Get Rid of Dog Mites in House in 11 Steps

how to get rid of dog mites in house

Mites can be found anywhere in the home: in beds, carpet, and furniture. They can be contagious and harmful, not only to your dog’s health but to you and your family members, as well as other pets.

Therefore, it’s necessary you know how to keep mites away from your home before they become a severe problem.

In this post, we are going to learn the different types of dog mites infestation, how to treat each one, and how to get rid of dog mites in your house.

What Are Mites On Dogs?

Mites are tiny microscopic skin parasites, under a millimeter long that exist everywhere. Because of their tiny size and transparent body, you won’t be able to see them without the aid of a microscope, and thus they go unnoticed.

Not all mites are harmful; some species even have a special role in supporting the ecosystem. However, certain types of mites can be dangerous for humans, animals, and plants.

When they feast on your dog’s skin, they can cause a plethora of health problems, from dry skin and hair loss to allergy and painful skin diseases or also commonly known as ‘mange’—skin irritation caused by mites infestation.

These skin diseases not only are painful in themselves, but they also can lead to a more serious health problem if left untreated for an extended period of time.

Although mange mites are specific to dogs, some of them can also become contagious to humans.

In humans, mange mites cause a painful skin condition called scabies. Possible signs and symptoms include pimples or blisters and inflammation on certain parts of the body.

What are The Signs of Mites in Dogs?

Unlike fleas and ticks that are easy to pinpoint, since mites are invisible to the naked eye, you must look out for the symptoms if you suspect your dog is suffering from one.

No matter what the type is, the symptoms of mite infestations are almost similar to all dogs. The most visible signs include:

  • Hair loss (in patches or all over the coat).
  • Bald spots.
  • Dry skin and inflammation.
  • Severe itchy skin (extreme scratching, biting, licking, or rubbing).
  • Severe irritation, such as red skin.
  • Scabs.
  • Sores.
  • Fever.
  • Bad Odor.
  • Decreased appetite.
  • Elbow and ankle lesions.
  • Malaise and tiredness

Different Types of Mites on Dogs

There are several types of mites that infect dogs; the common ones are canine scabies, ear mites, walking dandruff, canine demodicosis, and trombiculosis.

Any infestations that are caused by those mites can be highly contagious from dog to dog, and from dog to human.

1. Canine Scabies or Sarcoptes Scabiei

Canine Scabies is a type of mites that tunnel into your dog’s skin to form burrows in which to lay their eggs. This action causes a skin infestation called sarcoptic mange.

Sarcoptic mange is very harmful and is spread from dog to dog and from dog to human. Sarcoptes Scabei causes a severely itchy skin followed by multiple small bumps in the infected area.

When scratched or bitten, the bums and the surrounding skins often will be damaged. The damaged skin then becomes crusty and sore, which is a perfect environment for yeast and bacteria thrive and spread.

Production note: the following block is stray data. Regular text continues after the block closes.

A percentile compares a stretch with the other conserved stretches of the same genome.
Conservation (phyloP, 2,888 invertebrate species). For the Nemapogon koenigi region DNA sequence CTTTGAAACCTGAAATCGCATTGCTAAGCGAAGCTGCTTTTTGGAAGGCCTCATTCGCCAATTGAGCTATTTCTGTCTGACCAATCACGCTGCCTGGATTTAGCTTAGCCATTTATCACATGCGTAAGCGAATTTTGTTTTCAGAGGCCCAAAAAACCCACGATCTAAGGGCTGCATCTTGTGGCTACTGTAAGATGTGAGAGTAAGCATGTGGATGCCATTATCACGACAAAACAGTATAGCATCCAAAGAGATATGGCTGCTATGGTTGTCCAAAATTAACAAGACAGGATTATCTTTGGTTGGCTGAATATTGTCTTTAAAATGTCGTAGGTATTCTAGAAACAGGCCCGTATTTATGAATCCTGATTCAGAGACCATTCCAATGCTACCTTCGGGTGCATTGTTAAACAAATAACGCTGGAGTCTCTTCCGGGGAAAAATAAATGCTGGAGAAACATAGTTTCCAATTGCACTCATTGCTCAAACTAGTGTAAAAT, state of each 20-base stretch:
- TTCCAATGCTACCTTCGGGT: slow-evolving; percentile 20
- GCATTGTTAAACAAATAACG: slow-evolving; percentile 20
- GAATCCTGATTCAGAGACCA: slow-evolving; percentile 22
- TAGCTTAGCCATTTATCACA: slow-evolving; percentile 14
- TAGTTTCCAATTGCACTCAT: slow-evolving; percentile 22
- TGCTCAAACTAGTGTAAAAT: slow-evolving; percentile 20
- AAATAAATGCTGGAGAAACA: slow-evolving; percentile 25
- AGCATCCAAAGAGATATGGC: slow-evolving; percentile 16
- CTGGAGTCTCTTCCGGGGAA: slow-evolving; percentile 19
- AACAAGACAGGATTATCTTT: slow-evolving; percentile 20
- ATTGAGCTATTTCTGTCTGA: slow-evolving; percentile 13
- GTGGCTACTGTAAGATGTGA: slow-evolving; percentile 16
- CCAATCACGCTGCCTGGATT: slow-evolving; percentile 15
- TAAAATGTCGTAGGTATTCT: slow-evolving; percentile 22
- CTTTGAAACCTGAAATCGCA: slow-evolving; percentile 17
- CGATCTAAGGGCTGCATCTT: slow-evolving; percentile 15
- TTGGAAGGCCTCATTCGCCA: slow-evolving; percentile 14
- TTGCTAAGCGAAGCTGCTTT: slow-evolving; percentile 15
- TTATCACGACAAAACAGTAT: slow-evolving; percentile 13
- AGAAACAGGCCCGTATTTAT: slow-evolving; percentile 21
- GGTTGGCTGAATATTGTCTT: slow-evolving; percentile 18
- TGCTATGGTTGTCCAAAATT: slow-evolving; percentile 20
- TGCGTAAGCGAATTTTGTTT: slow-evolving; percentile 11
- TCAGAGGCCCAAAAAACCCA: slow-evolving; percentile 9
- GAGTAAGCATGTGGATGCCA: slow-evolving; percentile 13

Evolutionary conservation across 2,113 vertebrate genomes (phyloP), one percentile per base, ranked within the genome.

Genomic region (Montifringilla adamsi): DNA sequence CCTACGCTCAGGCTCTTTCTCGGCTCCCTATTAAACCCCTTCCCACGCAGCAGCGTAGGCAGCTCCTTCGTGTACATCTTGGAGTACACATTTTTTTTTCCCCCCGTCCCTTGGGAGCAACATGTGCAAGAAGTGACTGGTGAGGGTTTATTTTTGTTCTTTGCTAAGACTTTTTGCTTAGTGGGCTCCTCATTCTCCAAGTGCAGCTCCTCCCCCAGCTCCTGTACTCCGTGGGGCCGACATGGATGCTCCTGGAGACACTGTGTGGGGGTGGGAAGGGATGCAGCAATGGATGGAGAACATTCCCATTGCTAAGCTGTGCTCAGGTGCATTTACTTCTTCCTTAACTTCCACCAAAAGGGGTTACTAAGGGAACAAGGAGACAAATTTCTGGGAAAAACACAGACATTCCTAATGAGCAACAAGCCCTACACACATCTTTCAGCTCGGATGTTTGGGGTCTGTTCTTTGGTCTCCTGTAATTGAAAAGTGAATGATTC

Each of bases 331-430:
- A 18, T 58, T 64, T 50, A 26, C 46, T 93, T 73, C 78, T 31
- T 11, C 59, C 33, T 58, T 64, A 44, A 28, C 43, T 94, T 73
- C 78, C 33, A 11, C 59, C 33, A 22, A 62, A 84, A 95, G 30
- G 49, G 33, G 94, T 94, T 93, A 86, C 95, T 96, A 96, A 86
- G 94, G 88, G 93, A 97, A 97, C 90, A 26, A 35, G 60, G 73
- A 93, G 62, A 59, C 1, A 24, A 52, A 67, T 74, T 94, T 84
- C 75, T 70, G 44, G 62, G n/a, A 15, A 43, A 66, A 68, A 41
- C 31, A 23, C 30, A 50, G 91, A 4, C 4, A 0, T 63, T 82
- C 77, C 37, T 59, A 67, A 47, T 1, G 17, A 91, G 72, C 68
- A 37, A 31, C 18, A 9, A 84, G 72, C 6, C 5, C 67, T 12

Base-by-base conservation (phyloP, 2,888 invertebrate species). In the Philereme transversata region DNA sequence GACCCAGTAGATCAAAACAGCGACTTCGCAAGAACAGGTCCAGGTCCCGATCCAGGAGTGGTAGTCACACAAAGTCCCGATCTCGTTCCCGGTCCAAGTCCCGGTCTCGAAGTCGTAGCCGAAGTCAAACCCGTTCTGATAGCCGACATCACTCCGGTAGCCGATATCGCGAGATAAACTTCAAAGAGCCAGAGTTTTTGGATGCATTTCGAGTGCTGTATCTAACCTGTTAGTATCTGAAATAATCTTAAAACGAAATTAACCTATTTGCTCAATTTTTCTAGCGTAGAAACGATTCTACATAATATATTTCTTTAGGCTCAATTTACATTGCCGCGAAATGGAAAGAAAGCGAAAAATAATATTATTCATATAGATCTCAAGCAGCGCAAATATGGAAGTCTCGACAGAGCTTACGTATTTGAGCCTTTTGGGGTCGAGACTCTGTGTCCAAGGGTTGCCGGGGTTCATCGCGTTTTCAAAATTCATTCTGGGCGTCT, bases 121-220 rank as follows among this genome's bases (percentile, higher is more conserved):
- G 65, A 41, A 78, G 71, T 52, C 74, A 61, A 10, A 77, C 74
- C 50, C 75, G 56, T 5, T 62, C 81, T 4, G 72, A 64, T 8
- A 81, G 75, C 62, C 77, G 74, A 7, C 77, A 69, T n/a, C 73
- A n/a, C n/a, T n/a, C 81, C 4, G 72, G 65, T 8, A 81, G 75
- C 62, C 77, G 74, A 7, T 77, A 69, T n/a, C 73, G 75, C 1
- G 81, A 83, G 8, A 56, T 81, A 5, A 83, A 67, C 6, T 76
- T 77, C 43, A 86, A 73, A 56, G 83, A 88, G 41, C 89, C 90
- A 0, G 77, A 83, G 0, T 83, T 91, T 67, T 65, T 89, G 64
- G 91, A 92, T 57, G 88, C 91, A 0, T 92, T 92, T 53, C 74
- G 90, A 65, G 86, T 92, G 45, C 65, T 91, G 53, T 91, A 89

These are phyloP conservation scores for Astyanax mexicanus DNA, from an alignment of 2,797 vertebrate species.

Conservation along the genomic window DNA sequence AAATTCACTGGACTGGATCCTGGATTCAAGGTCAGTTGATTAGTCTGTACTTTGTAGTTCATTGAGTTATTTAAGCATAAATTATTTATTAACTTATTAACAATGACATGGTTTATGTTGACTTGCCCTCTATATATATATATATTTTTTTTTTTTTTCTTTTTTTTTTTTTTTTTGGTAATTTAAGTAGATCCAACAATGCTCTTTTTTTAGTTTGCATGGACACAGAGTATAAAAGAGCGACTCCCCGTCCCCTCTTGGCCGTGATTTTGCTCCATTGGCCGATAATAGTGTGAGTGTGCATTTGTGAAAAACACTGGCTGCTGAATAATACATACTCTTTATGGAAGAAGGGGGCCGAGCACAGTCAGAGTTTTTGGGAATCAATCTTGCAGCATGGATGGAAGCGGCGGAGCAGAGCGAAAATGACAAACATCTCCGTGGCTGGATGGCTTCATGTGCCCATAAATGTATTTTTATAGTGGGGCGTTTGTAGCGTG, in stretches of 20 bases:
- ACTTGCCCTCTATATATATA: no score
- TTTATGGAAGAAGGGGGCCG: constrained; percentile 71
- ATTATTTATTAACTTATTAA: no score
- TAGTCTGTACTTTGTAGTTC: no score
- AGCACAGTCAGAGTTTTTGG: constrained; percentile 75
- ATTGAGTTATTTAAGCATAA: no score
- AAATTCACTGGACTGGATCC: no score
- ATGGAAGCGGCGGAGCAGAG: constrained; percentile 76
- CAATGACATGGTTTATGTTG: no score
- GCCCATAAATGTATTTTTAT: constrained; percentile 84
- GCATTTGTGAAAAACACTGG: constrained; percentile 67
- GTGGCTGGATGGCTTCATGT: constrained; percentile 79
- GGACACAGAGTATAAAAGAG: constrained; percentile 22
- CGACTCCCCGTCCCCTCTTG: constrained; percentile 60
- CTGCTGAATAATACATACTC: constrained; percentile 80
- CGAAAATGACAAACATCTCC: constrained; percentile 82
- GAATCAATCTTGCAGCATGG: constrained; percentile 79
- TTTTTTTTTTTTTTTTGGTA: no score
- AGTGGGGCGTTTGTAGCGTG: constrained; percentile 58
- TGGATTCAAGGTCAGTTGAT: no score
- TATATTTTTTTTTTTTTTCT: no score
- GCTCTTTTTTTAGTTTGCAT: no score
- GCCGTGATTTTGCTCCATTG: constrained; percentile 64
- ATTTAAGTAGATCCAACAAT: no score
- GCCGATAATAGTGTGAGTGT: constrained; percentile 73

2. Ear Mites (Otodectes Cynotis)

These mites infest deep in the external dog’s ear canal and cause a skin condition called ear mange. Aside from dogs, they infest the ear of other animals as well, such as cats, foxes, and raccoons.

The most apparent symptoms of ear mites in dogs are constant scratching of the ear and frequent head shaking.

Unlike canine scabies, the ear mites do not burrow into the ear’s skin, but when they need to, they can pierce through the ear’s skin to feed on blood, serum, and lymph.

The occurrence of mites in the dog’s ear causes several things to happen: the ear becomes red, swollen, inflamed, fill up with fluid or pus, forming crusts, and start oozing blood. The ear canal itself becomes congested, resulting in hearing loss.

In some cases, when the condition has become severe, ear mites infestations can spread beyond the ear to the rest of the dog’s body.

3. Walking Dandruff (Cheyletiellosis)

Walking dandruff is a type of mites that crawls on your dog’s skin. These mites are highly contagious and are transmitted to other pets and humans.

The symptoms include frequent severe itching, skin scaling and cracking, and infestation in the back part of the body.

4. Demodex Canis

Demodex Canis mites are often found in the hair follicles or sebaceous glands of dogs.

The small number of their occurrences in your dog’s body is actually normal since they can be transmitted from the dog’s mother during the first few days of nursing.

If your dog were healthy enough, these mites wouldn’t cause any trouble, and they may only experience a mild and temporary decline in skin condition.

However, in some cases, as in the case of dogs with a genetic predisposition or weak immune system, the infestation of these mites may lead to the development of demodectic mange.

Some breeds are more prone to demodectic mange than the others, like German Shepherds, English Bulldogs, Beagles, Dachshunds, and many terrier breeds.

There are two forms of demodectic mange: localized and generalized.

The localized demodectic mange starts as a red, bald patched around a small area (usually mouth and eyes).

As the condition grows severe, the affected area becomes hairless, red with pus-filled swelling forms on the skin. The yeast and bacteria then start to build up, and the infected area starts to emit an unpleasant odor.

The generalized demodectic mange starts on the head and face and quickly spreads to the rest of the dog’s body. The symptoms are marked by intensely red and tender skin that bleeds easily — this condition known as red mange.

If your dog is not treated immediately, the secondary infection will occur and kill your dog.

5. Trombiculosis

Trombiculosis mange is caused by Trombiculosis larvae that latch on to your dog when they are walking or lying in on the ground where these mites harbor themselves.

When the larvae latch on to your dog, they feed for a few, then leave when they feel full. The larvae can be found clustering on your dog’s head, ears, feet, or belly in the form of tiny, orange-red, oval dots.